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Risperidone and Autism Ranking: Mildly Hazardous Very strong positive evidence

Future Research

Summary of Existing Research

There is a considerable amount of high quality research evidence (more than 20 controlled and randomised controlled trials) and a considerable amount of low quality research (more than 20 single-case design studies with three or more participants) into the use of risperidone for children and young people on the autism spectrum.

This research suggests that risperidone may be beneficial for the treatment of behaviours such as aggression, self-injurious behaviours and sudden mood changes in some children and young people on the autism spectrum.

There is insufficient evidence to determine if risperidone provides any benefits in other areas (such as social communication and social interaction) to children and adolescents on the autism spectrum. There is insufficient evidence to determine if risperidone provides any benefits to adults on the autism spectrum.

There is a considerable amount of research evidence of significant side effects of risperidone in some children and young people on the autism spectrum. Those side effects may include weight gain, drowsiness and raised serum prolactin levels.

Recommendations for Future Research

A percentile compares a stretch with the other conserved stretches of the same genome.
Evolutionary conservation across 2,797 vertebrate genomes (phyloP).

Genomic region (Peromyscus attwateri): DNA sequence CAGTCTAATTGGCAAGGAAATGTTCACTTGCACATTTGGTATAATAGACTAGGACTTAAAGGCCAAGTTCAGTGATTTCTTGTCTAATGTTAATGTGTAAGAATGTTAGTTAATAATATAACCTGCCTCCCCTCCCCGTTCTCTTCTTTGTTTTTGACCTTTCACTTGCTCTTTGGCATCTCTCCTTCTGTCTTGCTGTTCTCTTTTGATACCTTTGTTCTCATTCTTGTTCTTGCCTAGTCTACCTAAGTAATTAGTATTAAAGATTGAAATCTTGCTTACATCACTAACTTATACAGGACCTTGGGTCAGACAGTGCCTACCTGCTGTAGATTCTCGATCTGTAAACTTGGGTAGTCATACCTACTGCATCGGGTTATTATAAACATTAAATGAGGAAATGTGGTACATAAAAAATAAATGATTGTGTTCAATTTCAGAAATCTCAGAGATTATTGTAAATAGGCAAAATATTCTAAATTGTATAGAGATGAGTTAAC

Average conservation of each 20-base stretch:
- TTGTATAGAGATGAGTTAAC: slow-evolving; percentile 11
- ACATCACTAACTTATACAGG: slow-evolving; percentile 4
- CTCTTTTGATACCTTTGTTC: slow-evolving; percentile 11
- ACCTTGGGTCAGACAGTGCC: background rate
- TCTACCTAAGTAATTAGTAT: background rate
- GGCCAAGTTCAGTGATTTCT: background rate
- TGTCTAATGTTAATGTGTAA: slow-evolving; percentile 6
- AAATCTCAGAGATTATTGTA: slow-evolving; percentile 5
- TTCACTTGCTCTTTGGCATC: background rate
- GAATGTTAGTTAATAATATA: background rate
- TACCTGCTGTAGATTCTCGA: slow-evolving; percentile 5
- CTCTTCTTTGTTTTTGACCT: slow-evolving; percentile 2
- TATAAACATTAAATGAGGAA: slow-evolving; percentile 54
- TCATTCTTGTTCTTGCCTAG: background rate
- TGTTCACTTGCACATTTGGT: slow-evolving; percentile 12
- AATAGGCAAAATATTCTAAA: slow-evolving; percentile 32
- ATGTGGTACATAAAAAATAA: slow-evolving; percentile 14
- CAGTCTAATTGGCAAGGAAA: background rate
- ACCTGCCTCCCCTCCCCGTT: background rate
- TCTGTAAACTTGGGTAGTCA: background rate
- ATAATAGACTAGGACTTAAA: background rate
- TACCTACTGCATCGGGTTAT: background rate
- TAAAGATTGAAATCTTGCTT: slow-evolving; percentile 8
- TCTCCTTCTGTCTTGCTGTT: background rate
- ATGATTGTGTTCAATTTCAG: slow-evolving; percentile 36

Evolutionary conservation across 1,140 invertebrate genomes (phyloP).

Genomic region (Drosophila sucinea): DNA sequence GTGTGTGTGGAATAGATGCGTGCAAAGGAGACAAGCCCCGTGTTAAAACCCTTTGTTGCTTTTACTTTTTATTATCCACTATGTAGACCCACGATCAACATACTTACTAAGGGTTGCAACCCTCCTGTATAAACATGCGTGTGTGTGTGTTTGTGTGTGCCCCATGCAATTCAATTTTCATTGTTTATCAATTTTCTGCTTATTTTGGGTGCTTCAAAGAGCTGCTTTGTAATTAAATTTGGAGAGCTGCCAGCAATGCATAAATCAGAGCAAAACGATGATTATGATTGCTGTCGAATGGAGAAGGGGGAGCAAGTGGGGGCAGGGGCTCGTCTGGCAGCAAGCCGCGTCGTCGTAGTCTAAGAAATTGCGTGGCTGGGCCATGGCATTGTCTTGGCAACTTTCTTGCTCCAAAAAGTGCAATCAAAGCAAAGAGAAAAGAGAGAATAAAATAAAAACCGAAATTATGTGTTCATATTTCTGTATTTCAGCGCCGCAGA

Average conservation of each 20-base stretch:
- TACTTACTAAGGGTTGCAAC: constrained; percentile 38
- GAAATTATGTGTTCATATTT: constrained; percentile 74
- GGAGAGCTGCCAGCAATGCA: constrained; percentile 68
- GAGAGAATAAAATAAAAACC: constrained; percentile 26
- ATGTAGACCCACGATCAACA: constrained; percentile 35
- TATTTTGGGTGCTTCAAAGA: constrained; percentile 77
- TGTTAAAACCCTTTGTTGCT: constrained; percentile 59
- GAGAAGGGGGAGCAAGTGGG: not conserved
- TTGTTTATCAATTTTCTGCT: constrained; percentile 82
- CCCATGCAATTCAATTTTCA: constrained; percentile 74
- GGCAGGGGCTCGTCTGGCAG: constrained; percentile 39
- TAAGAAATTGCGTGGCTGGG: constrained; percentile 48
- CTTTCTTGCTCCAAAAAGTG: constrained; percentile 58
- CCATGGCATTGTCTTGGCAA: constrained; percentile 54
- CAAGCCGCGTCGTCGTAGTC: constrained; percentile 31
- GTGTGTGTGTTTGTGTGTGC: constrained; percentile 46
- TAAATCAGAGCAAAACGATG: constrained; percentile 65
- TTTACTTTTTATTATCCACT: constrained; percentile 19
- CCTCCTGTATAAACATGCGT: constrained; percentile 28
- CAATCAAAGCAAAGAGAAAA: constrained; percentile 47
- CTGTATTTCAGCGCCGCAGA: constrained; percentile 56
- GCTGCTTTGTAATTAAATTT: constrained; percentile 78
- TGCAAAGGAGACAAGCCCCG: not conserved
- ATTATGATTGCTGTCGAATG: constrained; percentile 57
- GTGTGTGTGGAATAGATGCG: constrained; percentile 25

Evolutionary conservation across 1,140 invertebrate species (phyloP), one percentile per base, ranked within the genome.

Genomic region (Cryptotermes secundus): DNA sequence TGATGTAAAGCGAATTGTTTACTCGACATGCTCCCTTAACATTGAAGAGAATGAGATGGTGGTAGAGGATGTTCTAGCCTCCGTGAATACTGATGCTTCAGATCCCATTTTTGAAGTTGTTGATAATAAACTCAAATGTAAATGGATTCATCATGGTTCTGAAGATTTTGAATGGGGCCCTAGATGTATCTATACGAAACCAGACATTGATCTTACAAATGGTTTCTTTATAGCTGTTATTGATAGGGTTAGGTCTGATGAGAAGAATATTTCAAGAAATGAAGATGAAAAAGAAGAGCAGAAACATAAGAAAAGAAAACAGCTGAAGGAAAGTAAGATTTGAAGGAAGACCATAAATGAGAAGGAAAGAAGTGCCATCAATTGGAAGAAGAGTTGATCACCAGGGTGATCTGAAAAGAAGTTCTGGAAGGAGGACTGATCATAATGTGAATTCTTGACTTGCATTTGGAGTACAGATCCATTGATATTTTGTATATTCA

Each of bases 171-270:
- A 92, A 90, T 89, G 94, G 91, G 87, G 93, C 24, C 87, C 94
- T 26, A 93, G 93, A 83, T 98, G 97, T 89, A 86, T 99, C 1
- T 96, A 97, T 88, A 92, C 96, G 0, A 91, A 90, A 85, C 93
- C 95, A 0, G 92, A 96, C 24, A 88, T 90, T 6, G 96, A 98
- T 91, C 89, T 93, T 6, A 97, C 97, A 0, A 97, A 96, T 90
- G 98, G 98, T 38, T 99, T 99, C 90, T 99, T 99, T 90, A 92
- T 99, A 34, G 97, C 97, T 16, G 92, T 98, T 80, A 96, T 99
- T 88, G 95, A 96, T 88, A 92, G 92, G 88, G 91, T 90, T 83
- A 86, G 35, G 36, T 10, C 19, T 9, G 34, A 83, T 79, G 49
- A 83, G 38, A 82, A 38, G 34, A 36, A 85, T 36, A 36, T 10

There is a need for further, large-scale, randomised, double-blind trials on the effectiveness of risperidone. These studies should

  • Investigate the optimal dosage and length of treatment of risperidone for different individuals on the autism spectrum including adults.
  • Compare risperidone with other medications which are designed to achieve the same effects, that is, reduce behaviours such as aggression, self-injurious behaviours and sudden mood changes in some children and young people on the autism spectrum.
  • Compare risperidone with other types of interventions (such as behavioural programmes) which are designed to reduce these kind of behaviours.
  • Investigate the use of combined, multi-component programmes which use risperidone alongside other types of interventions (such as parent training programmes).
  • Use objective measures to monitor any potential behavioural and metabolic side effects over the longer term.
  • Involve people on the autism spectrum and parents and carers in the design, development and evaluation of those studies.
Updated
03 Aug 2018
Last Review
01 Jul 2018
Next Review
01 Jul 2021